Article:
I don’t actually know what the following is, other than: the beginning.
The subway was crowded that morning. It was always crowded when it rained.
It was like no matter how far people had to travel, they were terrified of getting wet. It’s probably closer to the truth to say that most of them had lost several umbrellas in the windy corridors created by the city’s office towers. And yet, to a person, every man and woman carried a neatly folded umbrella, their multiple layers showing nary a single bead of dampness.
By the second station on my route to work, I had lapsed into my typical fog of who cares. At this stage in my life, work was just something I had to do to make money. I had long ago given up on any hope of finding fulfillment or happiness on the job, if only because the company had a strict no-dating policy. Without interoffice sex, my desk was just another place to sort papers.
It didn’t take long before the fog in my head was matched by a fog on the windows of the subway car. The body heat of the mingled strangers turned damp coats and hats into instant humidifiers, rain water mingling with sweat and post-shower damp to coat the walls and windows of the subway with rivulets of diluted deodorant, cologne and perfume. All we needed were a few handprints on the window and the subway car would have looked like the back seat of a sedan parked at a drive-in where the kids inside were doing everything but watching the movie.
I had managed to grab a seat that morning, an unexpected bonus for getting up a little earlier. Even living at the end of the line was no guarantee of finding any comfort in local transit. Too often, I spent my time staring down the tops of flat-chested teens too self-absorbed to give up a seat or leather-skinned grandmothers so desiccated they made your tear ducts hurt. That morning, however, I had managed a forward-facing seat. So people could look down my top and I got to stare right into their crotches.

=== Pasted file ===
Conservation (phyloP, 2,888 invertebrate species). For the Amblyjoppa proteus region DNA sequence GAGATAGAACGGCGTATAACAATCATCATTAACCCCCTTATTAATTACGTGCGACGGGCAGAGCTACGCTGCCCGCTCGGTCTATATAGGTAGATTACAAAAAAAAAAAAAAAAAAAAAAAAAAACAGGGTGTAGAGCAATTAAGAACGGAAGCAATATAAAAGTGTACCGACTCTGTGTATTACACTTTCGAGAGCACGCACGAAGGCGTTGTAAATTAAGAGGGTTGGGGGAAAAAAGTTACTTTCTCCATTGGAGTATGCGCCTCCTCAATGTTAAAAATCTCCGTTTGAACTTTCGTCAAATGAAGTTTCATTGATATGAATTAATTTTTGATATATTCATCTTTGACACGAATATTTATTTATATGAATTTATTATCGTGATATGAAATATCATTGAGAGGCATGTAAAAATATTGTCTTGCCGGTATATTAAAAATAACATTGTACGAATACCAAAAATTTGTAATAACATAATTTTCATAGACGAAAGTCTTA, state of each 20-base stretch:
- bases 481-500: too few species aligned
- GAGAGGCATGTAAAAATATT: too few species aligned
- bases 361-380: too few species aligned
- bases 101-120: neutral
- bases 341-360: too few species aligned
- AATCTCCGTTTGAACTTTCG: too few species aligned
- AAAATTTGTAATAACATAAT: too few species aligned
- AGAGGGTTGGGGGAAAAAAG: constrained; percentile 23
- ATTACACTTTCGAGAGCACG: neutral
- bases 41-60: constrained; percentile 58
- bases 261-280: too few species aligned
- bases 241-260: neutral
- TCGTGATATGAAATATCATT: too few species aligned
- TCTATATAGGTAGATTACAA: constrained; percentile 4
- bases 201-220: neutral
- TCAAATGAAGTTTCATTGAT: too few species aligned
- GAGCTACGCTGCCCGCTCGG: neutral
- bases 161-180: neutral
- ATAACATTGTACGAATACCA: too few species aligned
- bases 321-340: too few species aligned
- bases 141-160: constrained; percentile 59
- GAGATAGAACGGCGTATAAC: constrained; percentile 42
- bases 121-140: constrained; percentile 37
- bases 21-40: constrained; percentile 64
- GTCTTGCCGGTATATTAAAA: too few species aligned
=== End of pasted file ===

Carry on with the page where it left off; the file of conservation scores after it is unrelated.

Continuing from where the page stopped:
It was a rough ride into town that morning. The constant start and stop of the train as it waited for the guy up ahead to get his shit together, and the tropical humidity that was slowly growing in my shorts made the decorated plywood seat under my ass that much more uncomfortable. Within 20 minutes, I found myself chafing like a newborn in a day-old diaper.
Tugging at my trouser legs to try and unbunch the material from my crotch, I felt something soft and dry against the back of my left hand. Looking over, I realized it was a leg.
A gorgeous leg. A leg that begged to be touched, but could just as easily crush your balls with the slightest twitch. A leg that worked out regularly, but had never seen a gym in its life. And standing right next to it was another leg, which also shimmered in the grey opalescence of flawless stockings.
Recognizing my transgression and not wanting to be rude, I moved up from the legs. Past the immaculate tweed skirt, the crisp peach blouse, the mottled brown scarf and up to the reddest smile I have ever seen in my life.
This red, I was certain, existed nowhere else in the world. This was a red created for one woman and set aside, the formula for this colour being instantly destroyed as it would appear flawed on anyone else.
I smiled at that red, those lips, and nodded slightly. It was an apology for the unintended intimacy. Words seemed out of place for some reason. The slight rise of her right cheek told me I had been forgiven.
Summoning everything I had in me, I tore my eyes away from that mouth and back to the zoo I called my ride into work.
The fog had definitely lifted from my morning, but it had been replaced with an equally numbing intoxication that I couldn’t handle. Although numbing probably wasn’t the right word, because there was damned little I wasn’t feeling at this moment.
I don’t know if it was 10 seconds or 10 minutes later when the subway jostled around a bend, but what I do know is that the leg found my hand this time. And as the curve of the tracks lingered, so too did the leg, sliding its silken fibers up and down the back of my hand until it began to pull the hairs out one by one.
As the train pulled back onto a straighter course, however, the leg stayed exactly where it had landed, determined to either erase every hair off the back of my hand or gain my attention. It was about to complete the first, but it was mission accomplished on the second.
(Image is property of owner and is used here without permission but a lot of inner dialogue.)